Guide to the Closing Loopholes

Employers’ Guide to the Closing Loopholes No.2 Act: Part Two

Recently, on 26 February 2024, the Federal Government enacted the second phase of the Closing Loopholes amendments through the Fair Work Legislation Amendment (Closing Loopholes No.2) Act 2024 (Cth) (Closing Loopholes No.2 Act). Following the initial changes passed in December last year, employers now face a new set of regulatory adjustments aimed at refining workplace practices and standards.

Key Amendments Overview:

  1. Effective Changes (Commenced on 27 February 2024):

    – Enterprise Bargaining Rules: Franchisees now have access to the single-enterprise bargaining stream, and new guidelines facilitate the transition from multi-enterprise agreements.

    – Compliance Notice Measures: The Fair Work Ombudsman (FWO) can issue notices mandating employers to calculate and rectify underpayment amounts, with the Fair Work Commission (FWC) empowered to enforce compliance.

    – Penalties: Companies face heightened maximum civil penalties for specific contraventions, alongside a redefined threshold for ‘serious contraventions’.

    – Sham Contracting: Enhanced defenses are introduced to counter misrepresentation of employment as independent contracting arrangements.

  1. Upcoming Changes (Scheduled from 1 July 2024):

    – Exemption Certificates: Unions may secure exemption certificates to waive the minimum 24-hour notice requirement for premises entry, provided there are reasonable suspicions of employee underpayments.

    – Workplace Delegates’ Rights: Terms outlining delegates’ rights will be integrated into modern awards, workplace determinations, and enterprise agreements post-1 July 2024.

  1. Significant Amendments (Effective from 26 August 2024):

    – Casual Employment: Introduces a refined definition of “casual employee” and an “employee-choice pathway” for eligible casuals to request permanent conversion. Additionally, updated distribution and redistribution requirements for the Casual Employment Information Statement (CEIS) are mandated.

    – Right to Disconnect: Grants eligible employees the “right to disconnect,” permitting refusal to engage in employer or third-party communication outside working hours, with FWC authorized to issue related directives.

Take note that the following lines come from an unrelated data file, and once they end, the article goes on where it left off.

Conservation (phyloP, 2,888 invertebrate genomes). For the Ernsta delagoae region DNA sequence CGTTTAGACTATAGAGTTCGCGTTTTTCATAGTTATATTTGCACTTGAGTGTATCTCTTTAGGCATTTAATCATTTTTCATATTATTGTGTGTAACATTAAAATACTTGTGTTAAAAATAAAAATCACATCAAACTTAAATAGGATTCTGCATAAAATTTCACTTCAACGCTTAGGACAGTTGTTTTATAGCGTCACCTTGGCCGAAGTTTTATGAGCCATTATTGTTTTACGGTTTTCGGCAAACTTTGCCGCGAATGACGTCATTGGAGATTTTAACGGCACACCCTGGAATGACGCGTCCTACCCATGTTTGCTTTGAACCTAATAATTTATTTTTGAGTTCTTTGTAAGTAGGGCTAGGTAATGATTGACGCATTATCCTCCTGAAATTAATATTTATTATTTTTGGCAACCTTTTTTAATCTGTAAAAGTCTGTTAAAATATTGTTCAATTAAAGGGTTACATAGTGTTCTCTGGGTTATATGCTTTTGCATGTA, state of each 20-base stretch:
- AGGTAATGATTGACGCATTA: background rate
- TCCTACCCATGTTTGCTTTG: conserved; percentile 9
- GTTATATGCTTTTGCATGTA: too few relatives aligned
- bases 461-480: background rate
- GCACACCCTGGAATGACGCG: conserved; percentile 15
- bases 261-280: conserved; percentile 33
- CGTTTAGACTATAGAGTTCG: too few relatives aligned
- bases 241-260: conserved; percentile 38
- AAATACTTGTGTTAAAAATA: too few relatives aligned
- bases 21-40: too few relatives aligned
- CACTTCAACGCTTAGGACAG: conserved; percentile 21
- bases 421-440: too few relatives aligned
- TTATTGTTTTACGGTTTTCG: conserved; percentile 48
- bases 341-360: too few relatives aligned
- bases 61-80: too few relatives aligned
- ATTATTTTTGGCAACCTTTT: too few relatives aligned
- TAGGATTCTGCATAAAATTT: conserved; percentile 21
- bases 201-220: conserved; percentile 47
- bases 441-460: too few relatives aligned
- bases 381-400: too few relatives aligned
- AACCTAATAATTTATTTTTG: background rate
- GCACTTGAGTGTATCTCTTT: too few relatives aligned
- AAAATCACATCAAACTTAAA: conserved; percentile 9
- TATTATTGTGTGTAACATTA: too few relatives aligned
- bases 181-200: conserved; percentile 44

– Definition of Employment: Incorporates a new definition of employment to delineate “employee” and “employer” categorizations, offering eligible individuals the option to “opt-out” from the new definition.

    – Regulated Workers: Introduces minimum standards for gig economy workers and road transport contractors, accompanied by protections against unfair termination and deactivation.

  1. Future Changes (Effective from 2025):

    – From 1 January 2025, escalated maximum civil penalties for non-compliance concerning underpayments and worker exploitation.

    – On 26 February 2025, the FWC will unveil updated model flexibility, consultation, and dispute resolution terms for enterprise agreements.

Employers’ Action Plan:

To navigate these amendments effectively, employers should take proactive steps:

Right to Disconnect: Develop clear policies outlining expectations regarding out-of-hours contact and update employment contracts accordingly.

Casual Employment: Revise contracts to align with the new definition of casual employment and prepare for CEIS distribution requirements.

Definition of Employment: Review existing employment arrangements and contractor agreements to ensure compliance with the updated definition.

Regulated Workers: Conduct comprehensive reviews of gig economy and road transport worker arrangements to meet regulatory standards.

Workplace Delegates’ Rights: Establish policies for recognizing workplace delegates and devise procedures for managing their rights.

Exemption Certificates:** Prepare for union right-of-entry without prior notice in cases of suspected employee underpayments.

Compliance Notices: Familiarize with the FWO’s enhanced compliance notice powers and prepare for potential notices.

Next Steps:

For further assistance in navigating these changes, contact our Directors at or call (02) 9256 7500.

Please note that the information provided here is not legal advice and should not be relied upon as such. Workplace Law accepts no liability for loss or damage arising from the content of this communication.



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